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Special Education -- Special Opportunity

Tim Rogers drives an hour and a half to attend worship services at First Baptist Church in Fenton, Missouri. The single father says he really likes the pastor and has many friends in the congregation, but the main reason he makes the drive every Sunday is because his daughter, Jennifer, loves her Sunday School class. Jennifer is 15 years old and profoundly retarded.

Harpeth Heights Baptist in Nashville, Tenn., just started a special education class for mentally and physically handicapped people like Jennifer. Already one family has joined the church specifically because of the program.

Carlton McDaniel, senior pastor of Highland Baptist Church in Raleigh, N.C., says several members of his congregation were caring for handicapped children at home and could not attend services before Highland began its special education Sunday School class 14 years ago. The class has proved mutually beneficial. "For our church, the students are a tremendous blessing," said McDaniel.

These Baptist churches and hundreds more like them across the country have discovered a whole different kind of ministry outreach. Special education classes minister to the mentally and physically handicapped every Sunday with finger-paints, music, and Bible lessons. They also serve their families and non-handicapped church members by teaching acceptance, friendship, and unconditional love.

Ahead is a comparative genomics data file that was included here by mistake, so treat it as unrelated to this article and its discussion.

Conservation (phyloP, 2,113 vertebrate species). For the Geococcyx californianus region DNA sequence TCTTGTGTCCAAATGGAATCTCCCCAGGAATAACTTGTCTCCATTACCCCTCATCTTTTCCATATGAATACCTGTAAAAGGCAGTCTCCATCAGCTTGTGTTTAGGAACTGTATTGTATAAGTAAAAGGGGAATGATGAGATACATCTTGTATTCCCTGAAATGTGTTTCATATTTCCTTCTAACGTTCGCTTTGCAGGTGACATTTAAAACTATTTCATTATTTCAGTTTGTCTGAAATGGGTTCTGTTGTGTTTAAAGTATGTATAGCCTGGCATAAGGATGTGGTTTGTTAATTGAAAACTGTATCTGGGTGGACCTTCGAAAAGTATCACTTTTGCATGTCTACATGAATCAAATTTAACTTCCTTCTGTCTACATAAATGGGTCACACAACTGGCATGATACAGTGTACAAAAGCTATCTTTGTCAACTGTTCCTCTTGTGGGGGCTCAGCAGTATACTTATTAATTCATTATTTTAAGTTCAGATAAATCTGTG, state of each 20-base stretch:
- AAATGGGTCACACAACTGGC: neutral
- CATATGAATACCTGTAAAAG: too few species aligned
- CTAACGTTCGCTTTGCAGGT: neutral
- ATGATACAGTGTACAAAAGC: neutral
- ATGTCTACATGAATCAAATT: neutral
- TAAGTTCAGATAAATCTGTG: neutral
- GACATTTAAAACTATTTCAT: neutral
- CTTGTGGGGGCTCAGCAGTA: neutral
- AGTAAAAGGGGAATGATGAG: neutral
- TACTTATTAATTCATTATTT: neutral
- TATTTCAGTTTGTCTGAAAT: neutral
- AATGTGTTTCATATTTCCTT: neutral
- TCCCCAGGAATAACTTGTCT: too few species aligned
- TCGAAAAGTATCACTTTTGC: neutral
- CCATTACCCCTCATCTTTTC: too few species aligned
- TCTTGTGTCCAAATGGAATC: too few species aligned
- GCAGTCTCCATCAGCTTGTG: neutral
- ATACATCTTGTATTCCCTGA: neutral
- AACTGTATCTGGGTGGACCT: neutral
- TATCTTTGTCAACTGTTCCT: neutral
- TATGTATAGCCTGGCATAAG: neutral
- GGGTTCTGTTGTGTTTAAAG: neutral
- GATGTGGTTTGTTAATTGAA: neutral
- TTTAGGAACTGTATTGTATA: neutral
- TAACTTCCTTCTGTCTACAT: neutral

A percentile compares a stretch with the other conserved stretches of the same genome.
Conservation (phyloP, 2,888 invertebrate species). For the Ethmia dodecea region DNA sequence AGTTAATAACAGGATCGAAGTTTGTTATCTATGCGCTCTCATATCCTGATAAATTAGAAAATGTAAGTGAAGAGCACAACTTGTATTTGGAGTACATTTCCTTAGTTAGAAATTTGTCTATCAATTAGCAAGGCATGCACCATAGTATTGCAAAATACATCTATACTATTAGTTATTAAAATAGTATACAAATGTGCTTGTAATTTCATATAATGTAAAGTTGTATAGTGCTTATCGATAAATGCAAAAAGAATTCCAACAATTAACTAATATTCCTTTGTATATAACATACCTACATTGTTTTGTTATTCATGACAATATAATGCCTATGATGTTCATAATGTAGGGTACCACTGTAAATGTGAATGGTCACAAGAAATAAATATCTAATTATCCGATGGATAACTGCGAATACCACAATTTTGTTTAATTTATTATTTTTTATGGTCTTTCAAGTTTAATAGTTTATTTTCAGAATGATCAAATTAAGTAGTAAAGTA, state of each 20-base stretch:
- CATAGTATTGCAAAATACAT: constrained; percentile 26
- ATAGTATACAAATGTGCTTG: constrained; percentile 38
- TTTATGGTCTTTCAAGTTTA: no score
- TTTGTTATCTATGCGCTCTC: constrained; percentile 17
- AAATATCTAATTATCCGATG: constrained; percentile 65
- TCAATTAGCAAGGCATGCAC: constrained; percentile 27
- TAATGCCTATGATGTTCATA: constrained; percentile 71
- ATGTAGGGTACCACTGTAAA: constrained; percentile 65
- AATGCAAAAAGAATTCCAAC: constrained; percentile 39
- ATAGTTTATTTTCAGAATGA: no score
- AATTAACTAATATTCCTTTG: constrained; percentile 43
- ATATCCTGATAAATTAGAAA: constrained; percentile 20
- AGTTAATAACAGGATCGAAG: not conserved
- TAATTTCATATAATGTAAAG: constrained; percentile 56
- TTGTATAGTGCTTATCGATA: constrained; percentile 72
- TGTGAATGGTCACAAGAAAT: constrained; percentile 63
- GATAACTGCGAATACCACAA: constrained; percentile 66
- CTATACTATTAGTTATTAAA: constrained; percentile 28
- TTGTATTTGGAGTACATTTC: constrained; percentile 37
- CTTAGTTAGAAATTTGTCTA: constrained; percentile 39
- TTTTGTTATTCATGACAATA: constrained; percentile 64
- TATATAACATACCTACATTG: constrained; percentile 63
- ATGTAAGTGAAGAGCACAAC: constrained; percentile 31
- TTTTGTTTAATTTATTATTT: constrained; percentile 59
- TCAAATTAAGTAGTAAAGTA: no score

"I was a deacon when my church started a special education Sunday School class about 12 years ago," said Harold Eaton, who now assists in Heritage Baptist Church's program in Annapolis, Md. "The workers needed help, and I really felt the Lord wanted me there. I wouldn't trade this ministry for the world. It's changed our congregation. At church suppers, our handicapped students used to sit by themselves as a group. Today, it's much more integrated. Other church members have learned to treat them as adults even though they are basically children in adult bodies. It's a very gratifying ministry."

Initial wariness of the handicapped is fairly common, says Gene Nabi, a special education consultant and training leader for the Sunday School Board, whose 35-year-old son, Scott, is mentally handicapped. "Only about 20 percent of Southern Baptist churches have special education programs. Many people just don't understand their needs because they seem so different. But we have to remember that Jesus spent the majority of His time with people who were different. The mentally and physically handicapped in our communities should be a reminder to Christians that we need to reach out to everyone."

"All you have to do is attend your local Special Olympics to see the number of families who need ministry," said Joan Eyster, children's education director at Calvary Baptist Church in Winston-Salem, N.C. Calvary church started a special education program in 1985 and sent workers to Ridgecrest for special ministries training. This year, the men from Calvary who attended Promise Keepers have each adopted a child or adult in the program and committed themselves to pray for them. The church has also provided scholarships for students to attend special education camps and produced an informational video about their Sunday School class which they share with other Southern Baptists statewide. "We have a deep compassion and commitment to these students," said Eyster. "But I think the real ministry is to their families who wouldn't be in church if there weren't a place for their children."